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Home / India / Urdu press: Razing illegal, then why this?

Urdu press: Razing illegal, then why this?

Inquilab, an Urdu daily, said a feeling of disappointment would not be out of place after Ayodhya verdict
Residents of Sadatganj area burst fire crackers outside their houses to celebrate Supreme Court's judgment, in Ayodhya, Saturday, November 9, 2019.

Imran Ahmed Siddiqui   |   New Delhi   |   Published 10.11.19, 10:09 PM

India’s Urdu newspapers on Sunday reacted to the Ayodhya verdict by appealing for harmony and asking Muslims to exercise restraint and sobriety, while also underlining disappointment within the community.

Inquilab, one of the largest-circulated Urdu dailies, wrote in an editorial titled “After a Long Wait” that what the verdict says had always been an acceptable option — except that now the last ray of hope had been extinguished.

It said a feeling of disappointment would not be out of place. “We cannot be sad, but to not feel disappointment would be against human nature,” the newspaper said.

It posed a question agitating many minds: If the court accepted that a mosque existed at the site and had been demolished illegally, why wasn’t the verdict in favour of the mosque?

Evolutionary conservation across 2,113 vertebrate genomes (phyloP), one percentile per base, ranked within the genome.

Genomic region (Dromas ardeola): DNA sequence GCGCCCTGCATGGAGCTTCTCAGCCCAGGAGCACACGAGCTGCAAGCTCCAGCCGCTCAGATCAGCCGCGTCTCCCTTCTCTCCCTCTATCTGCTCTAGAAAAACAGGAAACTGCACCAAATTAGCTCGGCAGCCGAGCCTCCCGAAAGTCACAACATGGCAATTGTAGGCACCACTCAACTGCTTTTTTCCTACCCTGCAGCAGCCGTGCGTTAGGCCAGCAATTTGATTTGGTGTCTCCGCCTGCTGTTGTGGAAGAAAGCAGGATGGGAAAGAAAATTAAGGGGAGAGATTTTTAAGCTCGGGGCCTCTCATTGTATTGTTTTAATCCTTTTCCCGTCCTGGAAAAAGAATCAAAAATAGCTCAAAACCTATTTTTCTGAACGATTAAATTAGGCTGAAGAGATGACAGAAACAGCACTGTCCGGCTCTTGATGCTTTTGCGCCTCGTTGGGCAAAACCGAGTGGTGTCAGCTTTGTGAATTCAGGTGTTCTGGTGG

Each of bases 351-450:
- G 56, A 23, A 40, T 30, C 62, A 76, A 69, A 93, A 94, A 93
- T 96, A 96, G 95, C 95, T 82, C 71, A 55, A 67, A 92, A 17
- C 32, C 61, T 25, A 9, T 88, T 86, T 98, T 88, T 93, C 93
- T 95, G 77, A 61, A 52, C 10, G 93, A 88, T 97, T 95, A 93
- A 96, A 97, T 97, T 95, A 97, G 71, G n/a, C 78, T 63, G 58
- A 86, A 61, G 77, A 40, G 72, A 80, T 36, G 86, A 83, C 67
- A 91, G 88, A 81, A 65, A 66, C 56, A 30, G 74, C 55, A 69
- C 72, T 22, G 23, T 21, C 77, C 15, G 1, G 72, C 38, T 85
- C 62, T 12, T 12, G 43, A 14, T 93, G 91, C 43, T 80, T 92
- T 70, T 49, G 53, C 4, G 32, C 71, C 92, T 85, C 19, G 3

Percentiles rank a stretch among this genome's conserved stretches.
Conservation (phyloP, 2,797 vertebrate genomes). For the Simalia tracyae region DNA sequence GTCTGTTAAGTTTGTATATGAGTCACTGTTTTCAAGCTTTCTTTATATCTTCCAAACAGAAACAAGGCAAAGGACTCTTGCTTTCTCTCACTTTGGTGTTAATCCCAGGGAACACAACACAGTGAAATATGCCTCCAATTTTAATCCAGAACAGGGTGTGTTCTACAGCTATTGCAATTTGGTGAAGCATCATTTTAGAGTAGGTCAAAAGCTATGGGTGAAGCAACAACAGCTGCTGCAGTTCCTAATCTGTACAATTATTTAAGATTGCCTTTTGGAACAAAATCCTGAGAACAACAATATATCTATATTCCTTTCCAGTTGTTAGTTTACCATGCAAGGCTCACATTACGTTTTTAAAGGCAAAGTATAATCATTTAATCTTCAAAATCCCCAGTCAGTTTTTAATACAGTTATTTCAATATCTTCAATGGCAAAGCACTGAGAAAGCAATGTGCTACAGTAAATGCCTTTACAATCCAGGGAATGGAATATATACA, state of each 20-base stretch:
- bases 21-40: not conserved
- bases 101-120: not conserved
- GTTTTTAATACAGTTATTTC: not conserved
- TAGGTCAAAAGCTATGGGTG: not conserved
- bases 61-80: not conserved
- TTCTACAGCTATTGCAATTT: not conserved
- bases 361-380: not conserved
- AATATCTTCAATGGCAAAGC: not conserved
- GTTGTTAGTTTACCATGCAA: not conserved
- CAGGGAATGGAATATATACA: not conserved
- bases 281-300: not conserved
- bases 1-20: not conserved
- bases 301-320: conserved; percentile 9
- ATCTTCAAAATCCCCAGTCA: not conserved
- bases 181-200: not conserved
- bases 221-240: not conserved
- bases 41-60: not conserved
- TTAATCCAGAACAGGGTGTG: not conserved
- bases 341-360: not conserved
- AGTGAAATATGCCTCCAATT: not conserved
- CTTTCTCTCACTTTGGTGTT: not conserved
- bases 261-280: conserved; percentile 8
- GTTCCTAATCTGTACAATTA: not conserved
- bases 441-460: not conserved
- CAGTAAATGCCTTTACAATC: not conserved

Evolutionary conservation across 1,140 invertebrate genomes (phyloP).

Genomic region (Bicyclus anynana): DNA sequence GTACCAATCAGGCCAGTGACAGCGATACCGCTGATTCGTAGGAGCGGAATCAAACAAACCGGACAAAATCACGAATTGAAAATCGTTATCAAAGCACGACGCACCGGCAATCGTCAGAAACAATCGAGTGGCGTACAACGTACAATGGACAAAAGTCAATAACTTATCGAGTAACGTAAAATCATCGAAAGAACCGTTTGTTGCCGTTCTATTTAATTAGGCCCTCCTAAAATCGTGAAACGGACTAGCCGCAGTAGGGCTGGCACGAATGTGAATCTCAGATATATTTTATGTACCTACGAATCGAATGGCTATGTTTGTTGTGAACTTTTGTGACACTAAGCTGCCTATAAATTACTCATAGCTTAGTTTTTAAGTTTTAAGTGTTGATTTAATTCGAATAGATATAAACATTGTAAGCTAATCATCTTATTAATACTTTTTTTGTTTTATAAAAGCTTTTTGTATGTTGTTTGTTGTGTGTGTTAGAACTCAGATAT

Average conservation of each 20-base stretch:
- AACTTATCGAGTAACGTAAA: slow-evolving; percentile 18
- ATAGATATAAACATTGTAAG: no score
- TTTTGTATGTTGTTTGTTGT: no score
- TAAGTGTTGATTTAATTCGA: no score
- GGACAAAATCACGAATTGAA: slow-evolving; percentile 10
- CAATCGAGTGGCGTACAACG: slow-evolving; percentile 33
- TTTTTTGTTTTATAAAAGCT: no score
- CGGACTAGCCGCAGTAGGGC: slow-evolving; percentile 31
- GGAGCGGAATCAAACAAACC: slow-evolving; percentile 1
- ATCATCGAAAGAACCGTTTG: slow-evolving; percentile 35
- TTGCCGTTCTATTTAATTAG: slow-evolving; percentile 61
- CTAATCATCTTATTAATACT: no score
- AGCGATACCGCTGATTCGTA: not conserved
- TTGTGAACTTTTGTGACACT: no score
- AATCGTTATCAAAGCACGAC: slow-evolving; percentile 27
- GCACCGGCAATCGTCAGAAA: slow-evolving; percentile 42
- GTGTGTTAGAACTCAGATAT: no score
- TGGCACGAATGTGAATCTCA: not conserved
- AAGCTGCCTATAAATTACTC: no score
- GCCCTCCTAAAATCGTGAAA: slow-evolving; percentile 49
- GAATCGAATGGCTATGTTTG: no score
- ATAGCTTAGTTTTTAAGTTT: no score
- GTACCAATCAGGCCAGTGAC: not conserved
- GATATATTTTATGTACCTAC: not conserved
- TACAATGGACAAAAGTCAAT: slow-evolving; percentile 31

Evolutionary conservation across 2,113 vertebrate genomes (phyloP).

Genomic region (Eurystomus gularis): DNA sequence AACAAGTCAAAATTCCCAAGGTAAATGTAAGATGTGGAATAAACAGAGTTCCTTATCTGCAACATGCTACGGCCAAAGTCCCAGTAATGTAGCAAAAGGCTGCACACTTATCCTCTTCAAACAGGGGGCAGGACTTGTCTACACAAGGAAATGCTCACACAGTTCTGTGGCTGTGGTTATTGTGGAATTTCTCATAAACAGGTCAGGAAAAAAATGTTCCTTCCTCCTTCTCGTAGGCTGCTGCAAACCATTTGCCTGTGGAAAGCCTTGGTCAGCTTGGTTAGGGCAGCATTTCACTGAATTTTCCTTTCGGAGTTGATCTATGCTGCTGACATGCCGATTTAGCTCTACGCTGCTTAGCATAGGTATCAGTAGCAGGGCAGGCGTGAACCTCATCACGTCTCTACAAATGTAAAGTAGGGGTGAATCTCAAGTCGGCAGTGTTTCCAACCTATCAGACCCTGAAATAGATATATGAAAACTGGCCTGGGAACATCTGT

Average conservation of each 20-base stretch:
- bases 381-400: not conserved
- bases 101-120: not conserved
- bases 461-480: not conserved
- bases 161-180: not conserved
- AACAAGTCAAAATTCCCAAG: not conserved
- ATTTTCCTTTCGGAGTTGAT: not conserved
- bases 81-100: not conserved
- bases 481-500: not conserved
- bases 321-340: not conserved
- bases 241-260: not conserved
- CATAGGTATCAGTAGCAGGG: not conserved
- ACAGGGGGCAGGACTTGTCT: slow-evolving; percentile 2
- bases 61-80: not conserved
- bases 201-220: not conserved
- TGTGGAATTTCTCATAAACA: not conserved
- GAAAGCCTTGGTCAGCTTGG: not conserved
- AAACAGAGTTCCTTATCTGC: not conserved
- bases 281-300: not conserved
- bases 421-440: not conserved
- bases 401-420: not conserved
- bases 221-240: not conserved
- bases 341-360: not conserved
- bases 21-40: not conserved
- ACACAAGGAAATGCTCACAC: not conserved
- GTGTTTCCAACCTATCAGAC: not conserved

“This is the only point which is beyond comprehension — that if a mosque was there, then why was not the judgment in favour of it?” it said.

“The verdict seems to be based on circumstances rather than evidence,” it added, while stressing that it needed to be studied in detail. It praised the ordinary citizen for maintaining peace.

Inquilab also had a query about the apex court directive to provide the Muslims with an alternative five-acre plot in Ayodhya to build a mosque.

“The court has ruled that Muslims have also the right to be given land as compensation for the loss, (but) the timing and place has not been decided,” it said.

“In contrast, the government has been asked to form a trust to have the temple built. The feeling of dissatisfaction persists here too, as no concrete and specific decision has been taken for a mosque that was visible to the eye till December 6, 1992.”

Hamara Samaj highlighted that the country’s top court had paved the way for a Ram temple in Ayodhya despite accepting that the demolition of the Babri Masjid had violated the law and that the 1949 installation of the Ram idol was a desecration.

“This is very interesting,” a front-page report said.

The newspaper said that soon after the verdict was pronounced, members of Hindu groups began chanting slogans outside the court and celebrations were held in Ayodhya despite the instructions from the Centre and the top court to maintain the ‘Ganga-Jamuni tehzeeb’ (syncretic Hindu-Muslim culture).

“The BJP has always played politics on the issue of the Ram temple, and the judgment has come at a time when it has its government both at the Centre and the state (Uttar Pradesh),” a report in Hamara Samaj said.

“Muslims had always said they would accept the verdict anyhow, but the Hindus were adamant that they would accept it only if it was in their favour.”